Dead Prez had a line in “It’s Bigger Than Hip Hop” that went – “Uh, one thing ’bout music when it hit you feel no pain/White folks say it controls yo’ brain/I know better than that, that’s game”. When this lyric was spit by M1 of Dead Prez, all who listened to it repeated the same phrase, or something similar either out loud or in their minds; yep, they’re trying to make rap music the blame for the problems in our neighborhood, it’s not the music.
Because hindsight is 20/20 can we say that now? I say not!
If we, Black men continue to say that hip hop lyrics and music does not play any role in the way we act on any level, then you my friends, are in denial. And when you read this and still say that it doesn’t play a significant part in the way our communities have been shaped over the past 3 decades, then not only are you in denial but you’re a blooming idiot and more than likely a part of the problem that plagues us. Any rational person who wants to be, or is, a part of the solution should be able to correlate hip hop and the landscape of the United Mind-States of African America, with the violence and misogyny that is prevalent within our communities today.
To make it easy for you I’ll sight a few instances that can show a direct cause and effect type of outcome.
In 1991 Ice Cube said “I told all my friends, don’t drink 8 Ball cause St Ides is givin ends” in his song “Steady Mobbin”. Shortly thereafter St Ides became the #1 selling beer in the Black community, this gave rise to commercials by just about all the top rappers of that era. From Ice Cube, to 2pac, Dr Dre, Snoop Dog, The Geto Boys, Mc Eiht, The Wutang Clan, Biggie Smalls, Cypress Hill, EPMD, Redman and even Eric B and Rakim got in on the money grab. St Ides was paying rappers to endorse their malt liquor and it worked to the tune of millions and millions of dollars in sales. This was the very first time that I had noticed the power of hip hop. I never correlated the fact that the reason that I was drinking Old English 800 was because NWA rapped about it constantly, or that we went out and bought Brass Monkey because the Beastie Boys wrote a song about it. But when Cube said that line in his song and then did subsequent commercials, I saw firsthand how hip hop lyrics influenced our buying habits, so why wouldn’t they affect other things as well.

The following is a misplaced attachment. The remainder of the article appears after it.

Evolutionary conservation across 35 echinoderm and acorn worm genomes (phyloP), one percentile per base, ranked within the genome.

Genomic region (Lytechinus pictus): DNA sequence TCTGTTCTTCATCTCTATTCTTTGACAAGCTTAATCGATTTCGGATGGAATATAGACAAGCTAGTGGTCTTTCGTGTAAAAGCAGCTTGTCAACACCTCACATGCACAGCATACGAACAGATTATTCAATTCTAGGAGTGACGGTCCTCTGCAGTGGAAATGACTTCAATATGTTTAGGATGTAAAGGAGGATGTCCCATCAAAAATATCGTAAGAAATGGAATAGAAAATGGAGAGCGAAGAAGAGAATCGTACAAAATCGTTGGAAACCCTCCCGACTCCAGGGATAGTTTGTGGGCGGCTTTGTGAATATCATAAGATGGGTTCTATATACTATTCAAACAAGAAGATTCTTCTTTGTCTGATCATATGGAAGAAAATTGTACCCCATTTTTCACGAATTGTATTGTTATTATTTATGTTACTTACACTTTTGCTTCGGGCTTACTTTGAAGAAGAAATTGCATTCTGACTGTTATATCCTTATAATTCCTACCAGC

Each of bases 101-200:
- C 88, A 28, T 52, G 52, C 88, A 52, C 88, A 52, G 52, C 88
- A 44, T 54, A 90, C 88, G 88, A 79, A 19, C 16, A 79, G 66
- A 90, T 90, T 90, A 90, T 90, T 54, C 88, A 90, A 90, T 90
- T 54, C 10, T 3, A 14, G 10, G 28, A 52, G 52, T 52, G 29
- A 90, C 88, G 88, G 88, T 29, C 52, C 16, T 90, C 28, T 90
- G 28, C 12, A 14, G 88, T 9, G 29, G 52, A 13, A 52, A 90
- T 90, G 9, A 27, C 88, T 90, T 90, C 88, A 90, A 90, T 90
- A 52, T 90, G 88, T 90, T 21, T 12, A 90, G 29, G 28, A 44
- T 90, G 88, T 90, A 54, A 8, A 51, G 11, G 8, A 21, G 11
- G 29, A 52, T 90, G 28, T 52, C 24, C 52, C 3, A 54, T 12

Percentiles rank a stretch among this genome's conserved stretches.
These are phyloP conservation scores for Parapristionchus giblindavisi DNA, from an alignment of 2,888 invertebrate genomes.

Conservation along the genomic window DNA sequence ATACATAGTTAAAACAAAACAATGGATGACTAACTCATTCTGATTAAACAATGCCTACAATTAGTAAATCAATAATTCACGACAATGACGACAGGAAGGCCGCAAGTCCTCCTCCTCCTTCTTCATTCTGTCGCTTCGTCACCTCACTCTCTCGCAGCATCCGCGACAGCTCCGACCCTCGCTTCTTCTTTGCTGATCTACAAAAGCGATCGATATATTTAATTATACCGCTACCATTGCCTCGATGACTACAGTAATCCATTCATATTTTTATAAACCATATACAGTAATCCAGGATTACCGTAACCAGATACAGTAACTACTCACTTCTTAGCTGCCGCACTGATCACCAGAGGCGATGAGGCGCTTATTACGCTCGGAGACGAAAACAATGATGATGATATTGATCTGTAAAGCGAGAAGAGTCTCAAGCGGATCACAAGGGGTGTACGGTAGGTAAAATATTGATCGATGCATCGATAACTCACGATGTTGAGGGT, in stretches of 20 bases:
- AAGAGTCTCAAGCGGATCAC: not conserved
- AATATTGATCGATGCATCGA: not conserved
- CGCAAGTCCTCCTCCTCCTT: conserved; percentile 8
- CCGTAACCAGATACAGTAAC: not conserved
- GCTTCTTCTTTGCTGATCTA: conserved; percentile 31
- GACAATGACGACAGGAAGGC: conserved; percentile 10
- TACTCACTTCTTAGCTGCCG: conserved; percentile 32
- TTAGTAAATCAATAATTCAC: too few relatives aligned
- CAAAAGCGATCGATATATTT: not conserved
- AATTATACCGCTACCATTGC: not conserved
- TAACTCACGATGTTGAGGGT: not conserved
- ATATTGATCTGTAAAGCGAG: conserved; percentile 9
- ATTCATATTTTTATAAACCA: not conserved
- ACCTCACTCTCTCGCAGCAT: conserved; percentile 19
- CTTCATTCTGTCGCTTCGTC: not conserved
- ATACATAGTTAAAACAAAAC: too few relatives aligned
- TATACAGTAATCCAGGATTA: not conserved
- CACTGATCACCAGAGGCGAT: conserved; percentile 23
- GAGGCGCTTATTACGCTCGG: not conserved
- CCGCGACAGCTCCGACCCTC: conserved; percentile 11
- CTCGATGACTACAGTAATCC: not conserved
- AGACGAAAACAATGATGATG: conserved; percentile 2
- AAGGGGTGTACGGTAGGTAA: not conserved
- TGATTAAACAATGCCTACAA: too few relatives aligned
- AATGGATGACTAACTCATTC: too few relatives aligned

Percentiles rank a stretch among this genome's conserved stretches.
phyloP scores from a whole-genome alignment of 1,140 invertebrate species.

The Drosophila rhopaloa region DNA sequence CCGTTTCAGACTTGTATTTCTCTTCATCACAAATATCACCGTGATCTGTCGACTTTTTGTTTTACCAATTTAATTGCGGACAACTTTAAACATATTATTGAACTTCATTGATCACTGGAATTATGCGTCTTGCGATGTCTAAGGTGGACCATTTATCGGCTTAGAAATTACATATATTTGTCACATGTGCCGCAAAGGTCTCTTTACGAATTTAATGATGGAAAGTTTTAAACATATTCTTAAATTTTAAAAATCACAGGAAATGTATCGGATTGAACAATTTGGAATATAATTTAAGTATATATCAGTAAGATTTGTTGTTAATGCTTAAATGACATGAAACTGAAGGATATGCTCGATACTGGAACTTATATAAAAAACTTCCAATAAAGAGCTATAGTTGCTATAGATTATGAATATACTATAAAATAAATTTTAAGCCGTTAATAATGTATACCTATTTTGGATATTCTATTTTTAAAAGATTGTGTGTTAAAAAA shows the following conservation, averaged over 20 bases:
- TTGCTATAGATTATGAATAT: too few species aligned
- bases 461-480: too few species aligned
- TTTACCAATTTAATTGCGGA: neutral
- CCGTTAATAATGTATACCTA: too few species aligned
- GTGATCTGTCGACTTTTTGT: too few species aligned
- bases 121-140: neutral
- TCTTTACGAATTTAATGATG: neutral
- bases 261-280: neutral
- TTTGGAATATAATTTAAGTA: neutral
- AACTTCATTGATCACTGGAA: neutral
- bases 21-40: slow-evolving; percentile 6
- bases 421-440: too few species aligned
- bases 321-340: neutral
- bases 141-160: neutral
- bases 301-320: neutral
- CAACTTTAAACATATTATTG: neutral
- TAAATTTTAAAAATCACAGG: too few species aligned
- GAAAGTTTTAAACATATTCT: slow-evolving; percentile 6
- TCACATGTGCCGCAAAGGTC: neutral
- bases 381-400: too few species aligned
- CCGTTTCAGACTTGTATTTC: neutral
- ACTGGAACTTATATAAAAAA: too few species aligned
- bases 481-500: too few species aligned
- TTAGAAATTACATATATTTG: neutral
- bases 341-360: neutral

The very next year Redman came out with a song called “How To Roll a Blunt” in which he rhymed about how to use a cigar as rolling paper for weed instead of using joint paper. Before this song people smoked joints instead of blunts, although blunts had started hitting the streets before the song came out but it solidified its place in black communities after Redman wrote about it. Blunt cigar makers have made 100’s of millions to billions in revenue off the sale of Blunt cigars since that song was made 20 years ago.